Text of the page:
The Forming stage is like the first day of school. No one knows anyone and everything is new. When a team first convenes, it’s all new and a little uncomfortable. Being the facilitator, start with some training where you are leading the presentation. This directs their attention to you. So instead of them versus the whole room, they only have to worry about relating to you, one person (single channel). They will warm up quicker, you can build trust – which you might need later – and they can converse with you directly. You can get the team “Formed” quickly by directing the attention towards you.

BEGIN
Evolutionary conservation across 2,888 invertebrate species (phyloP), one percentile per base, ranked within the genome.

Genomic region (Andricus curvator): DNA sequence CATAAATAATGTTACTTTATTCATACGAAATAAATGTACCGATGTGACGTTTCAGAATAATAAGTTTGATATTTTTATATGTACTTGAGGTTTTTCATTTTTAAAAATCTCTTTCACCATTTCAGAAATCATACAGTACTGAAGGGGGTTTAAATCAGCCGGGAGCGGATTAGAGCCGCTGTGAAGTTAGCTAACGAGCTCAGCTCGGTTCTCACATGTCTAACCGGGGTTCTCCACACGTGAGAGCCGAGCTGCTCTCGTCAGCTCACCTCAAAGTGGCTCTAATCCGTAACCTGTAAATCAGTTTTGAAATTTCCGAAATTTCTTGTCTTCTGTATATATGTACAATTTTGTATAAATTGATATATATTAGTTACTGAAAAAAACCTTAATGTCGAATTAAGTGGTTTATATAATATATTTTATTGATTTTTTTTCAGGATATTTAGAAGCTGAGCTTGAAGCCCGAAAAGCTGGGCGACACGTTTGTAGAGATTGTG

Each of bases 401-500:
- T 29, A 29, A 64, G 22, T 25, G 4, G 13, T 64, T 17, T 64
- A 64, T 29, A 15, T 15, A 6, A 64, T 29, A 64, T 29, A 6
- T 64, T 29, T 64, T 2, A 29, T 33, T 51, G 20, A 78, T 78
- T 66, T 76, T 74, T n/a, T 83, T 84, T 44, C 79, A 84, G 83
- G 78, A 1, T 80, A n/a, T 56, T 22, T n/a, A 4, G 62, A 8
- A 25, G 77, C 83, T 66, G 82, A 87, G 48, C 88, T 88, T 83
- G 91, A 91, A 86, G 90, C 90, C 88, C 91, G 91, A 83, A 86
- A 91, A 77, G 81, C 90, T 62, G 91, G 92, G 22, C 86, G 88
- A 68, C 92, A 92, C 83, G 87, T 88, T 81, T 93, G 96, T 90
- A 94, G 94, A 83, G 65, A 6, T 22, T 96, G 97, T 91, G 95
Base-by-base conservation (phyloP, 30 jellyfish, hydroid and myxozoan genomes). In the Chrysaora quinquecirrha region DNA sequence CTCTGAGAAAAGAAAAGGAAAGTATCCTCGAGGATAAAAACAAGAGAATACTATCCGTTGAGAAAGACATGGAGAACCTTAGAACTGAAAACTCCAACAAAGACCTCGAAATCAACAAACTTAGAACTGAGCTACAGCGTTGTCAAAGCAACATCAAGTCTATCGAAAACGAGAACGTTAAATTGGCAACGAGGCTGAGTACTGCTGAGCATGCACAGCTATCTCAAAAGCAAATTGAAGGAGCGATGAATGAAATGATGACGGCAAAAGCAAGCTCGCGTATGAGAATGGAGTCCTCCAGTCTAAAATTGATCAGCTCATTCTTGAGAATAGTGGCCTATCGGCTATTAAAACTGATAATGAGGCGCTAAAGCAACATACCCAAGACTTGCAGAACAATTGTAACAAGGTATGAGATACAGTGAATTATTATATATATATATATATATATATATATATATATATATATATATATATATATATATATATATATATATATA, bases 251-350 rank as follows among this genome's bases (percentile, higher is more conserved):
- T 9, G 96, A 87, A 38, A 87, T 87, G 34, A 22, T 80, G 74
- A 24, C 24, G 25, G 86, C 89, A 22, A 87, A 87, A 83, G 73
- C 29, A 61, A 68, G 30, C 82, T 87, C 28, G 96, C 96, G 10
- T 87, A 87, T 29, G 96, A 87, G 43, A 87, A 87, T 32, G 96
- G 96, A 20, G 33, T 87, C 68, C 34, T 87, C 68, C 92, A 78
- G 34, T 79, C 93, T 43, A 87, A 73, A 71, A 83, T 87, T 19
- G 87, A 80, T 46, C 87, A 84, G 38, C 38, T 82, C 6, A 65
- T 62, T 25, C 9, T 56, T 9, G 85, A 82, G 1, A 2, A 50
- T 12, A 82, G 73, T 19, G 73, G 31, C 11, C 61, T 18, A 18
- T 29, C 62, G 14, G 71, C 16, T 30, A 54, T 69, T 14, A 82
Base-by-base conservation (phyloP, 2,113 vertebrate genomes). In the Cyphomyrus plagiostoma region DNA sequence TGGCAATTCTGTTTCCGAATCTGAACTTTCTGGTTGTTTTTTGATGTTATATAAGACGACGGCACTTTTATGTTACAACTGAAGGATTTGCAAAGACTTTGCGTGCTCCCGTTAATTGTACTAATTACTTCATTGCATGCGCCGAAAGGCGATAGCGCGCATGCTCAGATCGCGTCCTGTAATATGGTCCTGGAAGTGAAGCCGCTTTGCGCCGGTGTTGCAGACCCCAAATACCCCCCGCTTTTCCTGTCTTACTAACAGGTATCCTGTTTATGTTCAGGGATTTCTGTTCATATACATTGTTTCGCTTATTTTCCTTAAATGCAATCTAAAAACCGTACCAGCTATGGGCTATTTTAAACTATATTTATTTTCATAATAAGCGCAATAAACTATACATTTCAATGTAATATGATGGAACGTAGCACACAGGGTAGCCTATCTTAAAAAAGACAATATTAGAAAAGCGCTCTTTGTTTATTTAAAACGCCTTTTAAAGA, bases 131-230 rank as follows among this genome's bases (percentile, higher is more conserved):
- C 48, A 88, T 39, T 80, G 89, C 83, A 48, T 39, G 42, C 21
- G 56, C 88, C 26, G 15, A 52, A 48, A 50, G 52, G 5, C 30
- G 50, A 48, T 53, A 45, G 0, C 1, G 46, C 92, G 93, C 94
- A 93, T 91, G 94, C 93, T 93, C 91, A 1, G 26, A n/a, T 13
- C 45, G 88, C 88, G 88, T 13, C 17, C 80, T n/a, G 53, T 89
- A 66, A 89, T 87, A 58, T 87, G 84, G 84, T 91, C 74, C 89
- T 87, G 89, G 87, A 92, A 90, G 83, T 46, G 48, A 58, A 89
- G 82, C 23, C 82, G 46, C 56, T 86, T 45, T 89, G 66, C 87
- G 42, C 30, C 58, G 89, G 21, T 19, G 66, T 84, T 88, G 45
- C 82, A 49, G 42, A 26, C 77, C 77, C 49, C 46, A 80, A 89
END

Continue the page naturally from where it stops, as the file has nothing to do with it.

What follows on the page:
After the team is getting comfortable with each other you want to force them into the Storming stage. The Storming stage is basically a contest. At this point, people start to compete for their position in the group. This is good, you want this and you have to have this to get people fully engaged and reach a successful outcome. However, you want to do this in a controlled manner and do it quickly so that you can move on to the next stage. If you don’t plan for and manage this stage of the dynamic, you may lose control and never get anything accomplished. So how do you effectively force a ”fight” in a nice way? First, you need to change roles. During the training, your role was that of an instructor. Now you need to become the ”instigator” and mediator. Instigator is a little harsh, but I’m trying to highlight the shift in role. Second, it is time to shift the team’s attention from you to each other. During the Forming stage, they got to size each other up by watching how they interacted with you. Now it is time to interact with each other. The simplest way to force the interaction is through a simulation. A simulation will get the team interacting, talking and working together. You need to use a simulation that requires discussion and problem solving. Guide the simulation to keep it moving, but during the discussion and problem solving, LEAVE THE ROOM! Take a break and walk away. If you stay in the room, they will come to you for safety. If you walk away, they will be forced to interact with each other and establish their roles and positions in the group.